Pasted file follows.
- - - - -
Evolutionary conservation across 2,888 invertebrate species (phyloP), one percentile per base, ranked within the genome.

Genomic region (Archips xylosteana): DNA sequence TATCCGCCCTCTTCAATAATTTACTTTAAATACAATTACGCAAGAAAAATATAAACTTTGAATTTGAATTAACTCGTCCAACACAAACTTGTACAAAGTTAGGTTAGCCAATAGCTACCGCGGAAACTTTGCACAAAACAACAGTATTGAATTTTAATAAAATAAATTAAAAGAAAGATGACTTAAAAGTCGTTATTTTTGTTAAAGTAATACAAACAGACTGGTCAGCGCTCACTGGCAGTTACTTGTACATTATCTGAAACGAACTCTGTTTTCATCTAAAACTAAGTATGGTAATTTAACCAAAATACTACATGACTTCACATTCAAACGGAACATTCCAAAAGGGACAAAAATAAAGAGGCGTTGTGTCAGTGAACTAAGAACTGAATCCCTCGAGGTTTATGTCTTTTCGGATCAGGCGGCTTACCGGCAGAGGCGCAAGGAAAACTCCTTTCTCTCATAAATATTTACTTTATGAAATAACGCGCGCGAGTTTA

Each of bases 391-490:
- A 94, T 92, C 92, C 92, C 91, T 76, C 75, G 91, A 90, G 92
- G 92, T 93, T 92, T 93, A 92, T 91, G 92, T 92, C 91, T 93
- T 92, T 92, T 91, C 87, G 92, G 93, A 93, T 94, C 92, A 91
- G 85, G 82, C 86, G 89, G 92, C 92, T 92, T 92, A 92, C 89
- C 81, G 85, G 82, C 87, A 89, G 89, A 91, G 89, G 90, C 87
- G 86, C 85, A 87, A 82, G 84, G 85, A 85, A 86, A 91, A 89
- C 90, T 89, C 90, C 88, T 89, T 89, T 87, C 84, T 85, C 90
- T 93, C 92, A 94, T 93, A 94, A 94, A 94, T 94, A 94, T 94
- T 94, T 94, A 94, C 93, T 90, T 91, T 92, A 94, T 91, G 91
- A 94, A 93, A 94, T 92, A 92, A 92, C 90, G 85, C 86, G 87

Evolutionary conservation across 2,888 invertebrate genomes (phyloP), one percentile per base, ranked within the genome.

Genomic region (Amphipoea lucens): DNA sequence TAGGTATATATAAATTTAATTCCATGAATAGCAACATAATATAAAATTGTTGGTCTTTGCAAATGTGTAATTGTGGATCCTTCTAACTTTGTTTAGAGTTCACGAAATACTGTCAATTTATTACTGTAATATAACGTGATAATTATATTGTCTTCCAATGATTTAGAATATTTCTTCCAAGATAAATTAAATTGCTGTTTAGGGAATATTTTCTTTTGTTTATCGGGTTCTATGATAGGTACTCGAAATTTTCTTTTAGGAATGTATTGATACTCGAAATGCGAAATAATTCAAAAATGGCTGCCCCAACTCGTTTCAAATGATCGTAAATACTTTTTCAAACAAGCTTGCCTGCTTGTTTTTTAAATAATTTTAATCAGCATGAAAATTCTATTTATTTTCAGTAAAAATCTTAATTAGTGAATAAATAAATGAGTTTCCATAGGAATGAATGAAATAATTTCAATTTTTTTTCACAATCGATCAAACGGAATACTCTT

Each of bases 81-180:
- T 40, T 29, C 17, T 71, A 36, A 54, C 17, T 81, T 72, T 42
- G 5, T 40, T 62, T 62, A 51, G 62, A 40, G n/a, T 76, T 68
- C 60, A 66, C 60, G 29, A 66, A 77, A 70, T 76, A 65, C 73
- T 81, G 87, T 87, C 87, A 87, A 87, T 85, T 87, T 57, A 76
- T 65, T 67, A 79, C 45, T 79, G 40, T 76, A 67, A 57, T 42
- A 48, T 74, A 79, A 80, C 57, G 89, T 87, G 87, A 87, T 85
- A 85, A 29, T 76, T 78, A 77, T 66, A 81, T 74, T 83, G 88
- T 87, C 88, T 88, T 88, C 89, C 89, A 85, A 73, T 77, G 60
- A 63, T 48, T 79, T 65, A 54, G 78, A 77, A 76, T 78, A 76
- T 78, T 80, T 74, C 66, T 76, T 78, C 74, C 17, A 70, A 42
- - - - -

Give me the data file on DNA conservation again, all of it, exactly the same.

Evolutionary conservation across 2,888 invertebrate species (phyloP), one percentile per base, ranked within the genome.

Genomic region (Archips xylosteana): DNA sequence TATCCGCCCTCTTCAATAATTTACTTTAAATACAATTACGCAAGAAAAATATAAACTTTGAATTTGAATTAACTCGTCCAACACAAACTTGTACAAAGTTAGGTTAGCCAATAGCTACCGCGGAAACTTTGCACAAAACAACAGTATTGAATTTTAATAAAATAAATTAAAAGAAAGATGACTTAAAAGTCGTTATTTTTGTTAAAGTAATACAAACAGACTGGTCAGCGCTCACTGGCAGTTACTTGTACATTATCTGAAACGAACTCTGTTTTCATCTAAAACTAAGTATGGTAATTTAACCAAAATACTACATGACTTCACATTCAAACGGAACATTCCAAAAGGGACAAAAATAAAGAGGCGTTGTGTCAGTGAACTAAGAACTGAATCCCTCGAGGTTTATGTCTTTTCGGATCAGGCGGCTTACCGGCAGAGGCGCAAGGAAAACTCCTTTCTCTCATAAATATTTACTTTATGAAATAACGCGCGCGAGTTTA

Each of bases 391-490:
- A 94, T 92, C 92, C 92, C 91, T 76, C 75, G 91, A 90, G 92
- G 92, T 93, T 92, T 93, A 92, T 91, G 92, T 92, C 91, T 93
- T 92, T 92, T 91, C 87, G 92, G 93, A 93, T 94, C 92, A 91
- G 85, G 82, C 86, G 89, G 92, C 92, T 92, T 92, A 92, C 89
- C 81, G 85, G 82, C 87, A 89, G 89, A 91, G 89, G 90, C 87
- G 86, C 85, A 87, A 82, G 84, G 85, A 85, A 86, A 91, A 89
- C 90, T 89, C 90, C 88, T 89, T 89, T 87, C 84, T 85, C 90
- T 93, C 92, A 94, T 93, A 94, A 94, A 94, T 94, A 94, T 94
- T 94, T 94, A 94, C 93, T 90, T 91, T 92, A 94, T 91, G 91
- A 94, A 93, A 94, T 92, A 92, A 92, C 90, G 85, C 86, G 87

Evolutionary conservation across 2,888 invertebrate genomes (phyloP), one percentile per base, ranked within the genome.

Genomic region (Amphipoea lucens): DNA sequence TAGGTATATATAAATTTAATTCCATGAATAGCAACATAATATAAAATTGTTGGTCTTTGCAAATGTGTAATTGTGGATCCTTCTAACTTTGTTTAGAGTTCACGAAATACTGTCAATTTATTACTGTAATATAACGTGATAATTATATTGTCTTCCAATGATTTAGAATATTTCTTCCAAGATAAATTAAATTGCTGTTTAGGGAATATTTTCTTTTGTTTATCGGGTTCTATGATAGGTACTCGAAATTTTCTTTTAGGAATGTATTGATACTCGAAATGCGAAATAATTCAAAAATGGCTGCCCCAACTCGTTTCAAATGATCGTAAATACTTTTTCAAACAAGCTTGCCTGCTTGTTTTTTAAATAATTTTAATCAGCATGAAAATTCTATTTATTTTCAGTAAAAATCTTAATTAGTGAATAAATAAATGAGTTTCCATAGGAATGAATGAAATAATTTCAATTTTTTTTCACAATCGATCAAACGGAATACTCTT

Each of bases 81-180:
- T 40, T 29, C 17, T 71, A 36, A 54, C 17, T 81, T 72, T 42
- G 5, T 40, T 62, T 62, A 51, G 62, A 40, G n/a, T 76, T 68
- C 60, A 66, C 60, G 29, A 66, A 77, A 70, T 76, A 65, C 73
- T 81, G 87, T 87, C 87, A 87, A 87, T 85, T 87, T 57, A 76
- T 65, T 67, A 79, C 45, T 79, G 40, T 76, A 67, A 57, T 42
- A 48, T 74, A 79, A 80, C 57, G 89, T 87, G 87, A 87, T 85
- A 85, A 29, T 76, T 78, A 77, T 66, A 81, T 74, T 83, G 88
- T 87, C 88, T 88, T 88, C 89, C 89, A 85, A 73, T 77, G 60
- A 63, T 48, T 79, T 65, A 54, G 78, A 77, A 76, T 78, A 76
- T 78, T 80, T 74, C 66, T 76, T 78, C 74, C 17, A 70, A 42